Hi everyone! As some of you might know, I was away for 14 days in Rye, a scenic and quaint town along the Peninsula, on what was known as Summer Project (or Project). I was there with a group of Christian university students helping out with Schoolies Week – a week where high-school students flock down to Rye to celebrate the end of their high-school journeys. In Melbourne, Schoolies Week is seen as a rite of passage before high-schoolers hit university and the rest of their lives, therefore you can imagine that the vibes in Rye were loud, festive and excitable.
I was in Rye in 2016 as well, but distinctively, this year I was leading the team alongside another team-leader (Kevin). The trip this year stretched me in numerous ways and it took me a number of days to quieten myself down and recover. However, it was an amazing experience to cap off 2017 with and I was very privileged to be able to lead and participate in it. 🙂 Here are some of my personal reflections:
1. Early, disciplined preparation pays off.
A huge part of my preparation had to be done in the 3 months leading up to Project. Every week, Kevin and myself would have at least a 2-hour meeting that was spent sorting out tedious tasks like filling up risk-management forms and obsessing over every 15-minute block on the 2-week timetable. There were times when I felt exhausted and ready to snap at Kev, especially when exams were drawing close and my thoughts were pre-occupied elsewhere. There were also times when I wondered why Kev would spend much of his time making me visualize how each day would run and talk it through with him.
However, we saw the fruits of our labour during the actual running of Project. Project started with me having to explain to all the team members the purpose behind everything on the schedule. And during Project, there were days where huge chunks on the timetable had to be rescheduled or thrown out completely. In times like these, I had to evaluate the merits of things on the schedule before calling the shots on what stays and what goes. I realized that my ability to articulate what was important for our team did not come naturally, it came with months of systemic and disciplined vision-casting with Kev. It was only through these long and hard meetings that we were equipped to make informed decisions on what were the ‘non-negotiables’ on our Project and what we could afford to miss out on.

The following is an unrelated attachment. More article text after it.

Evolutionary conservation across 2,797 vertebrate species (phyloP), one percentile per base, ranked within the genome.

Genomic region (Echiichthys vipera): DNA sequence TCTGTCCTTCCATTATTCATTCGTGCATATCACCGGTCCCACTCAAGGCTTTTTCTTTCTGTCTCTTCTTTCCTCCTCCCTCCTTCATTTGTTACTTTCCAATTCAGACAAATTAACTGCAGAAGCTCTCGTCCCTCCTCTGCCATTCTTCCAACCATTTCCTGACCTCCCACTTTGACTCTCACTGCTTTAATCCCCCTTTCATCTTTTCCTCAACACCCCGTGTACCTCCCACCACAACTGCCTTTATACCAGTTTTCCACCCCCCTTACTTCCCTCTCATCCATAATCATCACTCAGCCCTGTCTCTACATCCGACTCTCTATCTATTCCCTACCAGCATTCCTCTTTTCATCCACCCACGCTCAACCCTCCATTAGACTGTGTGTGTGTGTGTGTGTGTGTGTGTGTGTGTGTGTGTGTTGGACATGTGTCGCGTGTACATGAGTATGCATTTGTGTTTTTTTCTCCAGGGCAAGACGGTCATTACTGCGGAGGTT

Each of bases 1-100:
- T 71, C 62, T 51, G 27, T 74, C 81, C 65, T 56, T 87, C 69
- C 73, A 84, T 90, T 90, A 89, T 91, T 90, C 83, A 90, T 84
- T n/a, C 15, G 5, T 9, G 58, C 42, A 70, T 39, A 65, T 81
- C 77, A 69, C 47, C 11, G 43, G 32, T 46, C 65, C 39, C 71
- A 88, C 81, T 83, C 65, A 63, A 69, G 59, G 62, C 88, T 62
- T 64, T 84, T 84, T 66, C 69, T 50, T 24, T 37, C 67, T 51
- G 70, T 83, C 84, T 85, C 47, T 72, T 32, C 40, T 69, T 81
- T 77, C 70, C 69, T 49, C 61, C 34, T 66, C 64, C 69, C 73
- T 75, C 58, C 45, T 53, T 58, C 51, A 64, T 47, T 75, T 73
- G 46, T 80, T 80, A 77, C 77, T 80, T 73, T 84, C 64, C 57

2. Words and actions shape culture.
This lesson was definitely not lost on me. During Project, I really learned to pay keen attention to the way our whole team conducted ourselves in words, thoughts and deeds. I believed this to be one of the implicit functions of a team leader, and it was one I took on with great reverence. As a result, I was constantly aware of what sort of culture was being created amongst our team. As Christians, we wanted the culture of our team to embody love, truth and kinship. Of course, when you put 19 people (many of whom have never met each other) into 2 houses to spend 14 days with each other, tensions are bound to rise.
I allowed myself to take a back-seat in observing how we could best develop the aforementioned culture. There were times when I felt the need to step in and redirect how everyone was behaving or speaking, which was a responsibility I squirmed at doing. However, I realized that the way a leader behaves shapes the culture of the team not necessarily what the leader says. That really made me watch my step and challenged me to lead in a way that was above reproach. I was really privileged to have members on our team who caught on to the same vision of the culture we wished to build, which made it much easier shape one that was encouraging and edifying, rather than one which tore down and was cynical.
3. Life is meant for the service of others.
This was possibly the last and greatest lesson that I learnt whilst on Project. The 2 weeks took a huge toll on my brain and body. As a leader, there was no down-time on the schedule for me as there was always something that needed to be done. There were many moments where the needs of others rose above my own need for rest, quiet and sleep. Those moments felt like cross-roads to me, and required me to intentionally lay aside my own preferences for the sake of others. And although I am certain that I failed in some respects, I am thankful to have learnt this lesson. It is those moments that require great sacrifice on our part that train us into better servant-leaders and ultimately better followers of Jesus, who Himself called us to lay down our lives for the sake of others.
Through reflection and constant prayer, I think God has used this Project to teach me many lessons about the world we live in, about culture and society, about people, Him and myself. For these, I am super thankful.